A Salute To AC/DC
Angus Young looks like a possessed schoolboy as fire explodes from his fingertips each time they dance across the fretboard of his signature Gibson SG. His older brother, Malcolm, has been providing fuel to his fire for more than four decades. And together they've created some of heavy metal's most memorable tunes, including "Hell's Bells," "Highway to Hell" and "It's a Long Way to the Top (if You Wanna Rock 'n' Roll)."
But after 41 years of inspiring legions of guitarists, the brothers and the rest of AC/DC may be calling it quits as early as Tuesday, reports the Sydney Herald.
Sources close to the band confirmed that Malcolm is unable to continue playing the guitar due to what some are calling a "terminal illness," although the band has neither confirmed nor denied rumors (which also mention he suffered a stroke that affected his slinging ability).
"One of our boys was pretty ill," said lead singer Brian Johnson to a Florida radio station, "so we didn't wanna say anything. He's a very proud man."
Billboard, though, later reported that the "rumors of AC/DC's imminent demise appear to be exaggerated."
Either way, something has happened to the older Young brother. And with most of the members well into their 60s, it's just a matter of time before rumors of their retirement become truth. (After all, they're not the Rolling Stones.)
The Young brothers formed the band in 1973, replacing their original singer Dave Evans with Bon Scott in 1974. They released High Voltage and T.N.T. In Australia before combining the two albums and releasing it internationally as High Voltage. It sold three million copies.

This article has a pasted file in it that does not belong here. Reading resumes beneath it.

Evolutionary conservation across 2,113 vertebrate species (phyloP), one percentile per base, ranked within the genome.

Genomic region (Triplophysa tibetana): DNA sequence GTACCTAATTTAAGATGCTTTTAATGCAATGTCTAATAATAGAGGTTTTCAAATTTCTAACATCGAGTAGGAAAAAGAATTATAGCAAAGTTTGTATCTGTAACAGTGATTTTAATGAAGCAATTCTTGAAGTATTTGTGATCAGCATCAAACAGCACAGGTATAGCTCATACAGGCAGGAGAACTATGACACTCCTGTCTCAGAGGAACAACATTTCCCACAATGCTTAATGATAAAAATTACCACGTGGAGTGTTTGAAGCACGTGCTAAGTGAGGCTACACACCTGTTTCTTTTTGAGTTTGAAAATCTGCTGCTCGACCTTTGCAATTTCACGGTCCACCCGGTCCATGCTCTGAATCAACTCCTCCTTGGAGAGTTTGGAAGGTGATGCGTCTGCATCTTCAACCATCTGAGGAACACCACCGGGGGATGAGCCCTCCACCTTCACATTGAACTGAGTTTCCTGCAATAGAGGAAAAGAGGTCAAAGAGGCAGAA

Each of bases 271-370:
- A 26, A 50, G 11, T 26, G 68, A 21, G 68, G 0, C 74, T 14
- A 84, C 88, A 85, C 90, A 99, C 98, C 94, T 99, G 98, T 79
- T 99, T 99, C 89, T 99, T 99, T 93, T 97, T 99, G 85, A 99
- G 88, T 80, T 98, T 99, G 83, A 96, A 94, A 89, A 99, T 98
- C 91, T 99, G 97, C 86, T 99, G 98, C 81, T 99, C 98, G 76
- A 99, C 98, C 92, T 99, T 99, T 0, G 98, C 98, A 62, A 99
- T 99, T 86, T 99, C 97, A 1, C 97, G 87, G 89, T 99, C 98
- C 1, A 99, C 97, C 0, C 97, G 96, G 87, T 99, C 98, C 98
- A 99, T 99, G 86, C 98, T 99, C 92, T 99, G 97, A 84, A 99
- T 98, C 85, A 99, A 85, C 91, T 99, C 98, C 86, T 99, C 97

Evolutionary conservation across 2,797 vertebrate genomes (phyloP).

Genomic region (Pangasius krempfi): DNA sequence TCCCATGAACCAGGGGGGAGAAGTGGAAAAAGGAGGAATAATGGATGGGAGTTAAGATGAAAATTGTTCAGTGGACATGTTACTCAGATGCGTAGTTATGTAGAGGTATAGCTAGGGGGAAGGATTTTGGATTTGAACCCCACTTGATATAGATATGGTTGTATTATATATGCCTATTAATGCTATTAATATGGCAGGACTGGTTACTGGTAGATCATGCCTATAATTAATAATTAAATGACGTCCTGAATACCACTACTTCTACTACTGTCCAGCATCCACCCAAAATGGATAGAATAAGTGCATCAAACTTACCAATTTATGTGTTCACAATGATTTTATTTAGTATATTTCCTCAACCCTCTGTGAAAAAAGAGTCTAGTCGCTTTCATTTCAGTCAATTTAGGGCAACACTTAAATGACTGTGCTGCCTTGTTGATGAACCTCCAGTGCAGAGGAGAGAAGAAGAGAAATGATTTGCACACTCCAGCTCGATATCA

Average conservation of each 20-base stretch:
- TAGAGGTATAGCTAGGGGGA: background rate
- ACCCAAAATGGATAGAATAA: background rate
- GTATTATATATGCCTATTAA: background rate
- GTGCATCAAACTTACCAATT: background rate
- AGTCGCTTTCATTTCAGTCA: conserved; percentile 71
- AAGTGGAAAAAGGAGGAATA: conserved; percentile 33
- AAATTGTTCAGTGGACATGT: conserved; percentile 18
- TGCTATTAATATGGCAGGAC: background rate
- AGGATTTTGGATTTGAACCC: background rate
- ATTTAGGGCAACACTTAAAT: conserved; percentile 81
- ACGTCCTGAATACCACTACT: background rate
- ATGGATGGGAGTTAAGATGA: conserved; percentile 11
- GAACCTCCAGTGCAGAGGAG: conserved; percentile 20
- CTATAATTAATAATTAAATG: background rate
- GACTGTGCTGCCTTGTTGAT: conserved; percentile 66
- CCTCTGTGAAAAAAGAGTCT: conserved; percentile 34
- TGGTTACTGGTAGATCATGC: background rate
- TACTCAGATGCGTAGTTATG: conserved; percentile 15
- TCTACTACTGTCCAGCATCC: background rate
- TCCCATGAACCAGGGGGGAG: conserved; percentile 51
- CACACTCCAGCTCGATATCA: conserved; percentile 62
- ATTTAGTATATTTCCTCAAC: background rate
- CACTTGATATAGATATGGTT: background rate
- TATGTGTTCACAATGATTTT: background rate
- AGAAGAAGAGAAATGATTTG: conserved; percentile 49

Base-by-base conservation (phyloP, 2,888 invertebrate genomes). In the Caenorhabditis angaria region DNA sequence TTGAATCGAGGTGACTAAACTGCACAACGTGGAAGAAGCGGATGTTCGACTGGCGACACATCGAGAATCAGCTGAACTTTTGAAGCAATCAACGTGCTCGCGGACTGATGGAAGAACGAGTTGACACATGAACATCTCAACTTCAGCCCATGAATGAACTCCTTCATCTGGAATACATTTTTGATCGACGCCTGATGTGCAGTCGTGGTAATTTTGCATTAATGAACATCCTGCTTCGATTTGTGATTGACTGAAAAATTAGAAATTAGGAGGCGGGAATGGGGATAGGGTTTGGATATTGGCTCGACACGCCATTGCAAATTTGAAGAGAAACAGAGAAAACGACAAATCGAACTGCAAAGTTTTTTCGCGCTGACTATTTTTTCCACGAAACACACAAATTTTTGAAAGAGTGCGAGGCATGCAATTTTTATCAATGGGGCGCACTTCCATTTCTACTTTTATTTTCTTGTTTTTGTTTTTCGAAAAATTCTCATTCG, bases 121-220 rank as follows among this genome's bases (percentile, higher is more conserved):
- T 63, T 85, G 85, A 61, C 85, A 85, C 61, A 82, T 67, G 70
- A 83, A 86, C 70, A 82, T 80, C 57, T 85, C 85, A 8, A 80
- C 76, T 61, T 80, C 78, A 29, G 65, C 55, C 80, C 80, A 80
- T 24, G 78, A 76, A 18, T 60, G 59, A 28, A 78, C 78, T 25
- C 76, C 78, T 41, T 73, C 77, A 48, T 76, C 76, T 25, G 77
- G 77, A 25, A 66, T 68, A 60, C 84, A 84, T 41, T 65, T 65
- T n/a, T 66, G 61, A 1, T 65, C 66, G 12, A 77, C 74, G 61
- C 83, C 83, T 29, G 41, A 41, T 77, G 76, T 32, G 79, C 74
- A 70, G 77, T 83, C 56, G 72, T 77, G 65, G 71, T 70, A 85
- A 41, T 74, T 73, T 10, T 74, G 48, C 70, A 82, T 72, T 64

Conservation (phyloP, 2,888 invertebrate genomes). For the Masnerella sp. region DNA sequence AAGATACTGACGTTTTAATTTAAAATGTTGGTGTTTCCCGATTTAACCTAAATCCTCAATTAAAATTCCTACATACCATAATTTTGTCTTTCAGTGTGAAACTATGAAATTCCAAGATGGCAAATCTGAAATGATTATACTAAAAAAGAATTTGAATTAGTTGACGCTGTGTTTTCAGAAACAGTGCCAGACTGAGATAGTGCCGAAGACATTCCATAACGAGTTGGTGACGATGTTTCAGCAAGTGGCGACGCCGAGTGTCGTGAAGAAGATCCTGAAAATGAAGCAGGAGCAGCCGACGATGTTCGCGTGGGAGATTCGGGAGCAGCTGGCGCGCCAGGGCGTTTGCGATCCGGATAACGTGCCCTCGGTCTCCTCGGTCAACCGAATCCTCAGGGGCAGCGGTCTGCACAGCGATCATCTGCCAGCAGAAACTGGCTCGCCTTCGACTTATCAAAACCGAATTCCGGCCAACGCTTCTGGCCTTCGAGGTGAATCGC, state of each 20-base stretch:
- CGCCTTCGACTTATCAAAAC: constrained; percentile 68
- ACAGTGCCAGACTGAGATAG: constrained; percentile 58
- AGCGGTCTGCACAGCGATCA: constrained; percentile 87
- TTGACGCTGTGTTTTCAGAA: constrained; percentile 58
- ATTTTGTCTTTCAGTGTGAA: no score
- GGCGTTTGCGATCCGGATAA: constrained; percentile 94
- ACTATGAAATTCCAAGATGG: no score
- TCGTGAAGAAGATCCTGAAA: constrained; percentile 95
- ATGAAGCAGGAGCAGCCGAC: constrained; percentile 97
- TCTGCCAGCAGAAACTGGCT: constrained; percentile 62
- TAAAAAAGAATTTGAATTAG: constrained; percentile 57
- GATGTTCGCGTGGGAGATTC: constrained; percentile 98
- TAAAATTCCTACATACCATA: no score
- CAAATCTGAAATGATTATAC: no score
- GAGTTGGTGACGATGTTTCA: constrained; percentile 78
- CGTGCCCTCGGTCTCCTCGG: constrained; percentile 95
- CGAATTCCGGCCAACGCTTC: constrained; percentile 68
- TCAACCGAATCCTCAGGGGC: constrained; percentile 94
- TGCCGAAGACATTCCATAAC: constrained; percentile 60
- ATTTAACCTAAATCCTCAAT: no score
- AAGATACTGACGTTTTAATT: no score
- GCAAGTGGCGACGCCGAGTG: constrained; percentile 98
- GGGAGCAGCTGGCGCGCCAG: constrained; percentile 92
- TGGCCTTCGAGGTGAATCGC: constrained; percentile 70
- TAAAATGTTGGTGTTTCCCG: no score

A couple of more albums were released before Highway to Hell hit the U.S. In 1979 and skyrocketed the band to fame. (I still remember singing the title song every Sunday morning on the way to church in Arlington; it drove my parents mad and caused my youth leader to call for an exorcism, which ended my dreams of becoming a preacher.)
In 1980, Scott died the same way so many legendary singers have: drinking too much in one night. He was replaced by Brian Johnson, and they released Back in Black soon after he joined the band.
Their legend in the library of metal was cemented.
Flash forward more than 30 years -- AC/DC have compiled a stunning body of work, including 17 studio albums. They've sold more than 200 million records. They're the fifth best-selling band in the United States, ranked fourth in VH1's list of the "100 Greatest Artists of All Time" and seventh in MTV's list of "Greatest Heavy Metal Bands of All Time" (back when that network played music). In Rick Rubin's essay on the band for Rolling Stone, he called them "the greatest rock 'n' roll band of all time."
We couldn't agree more.
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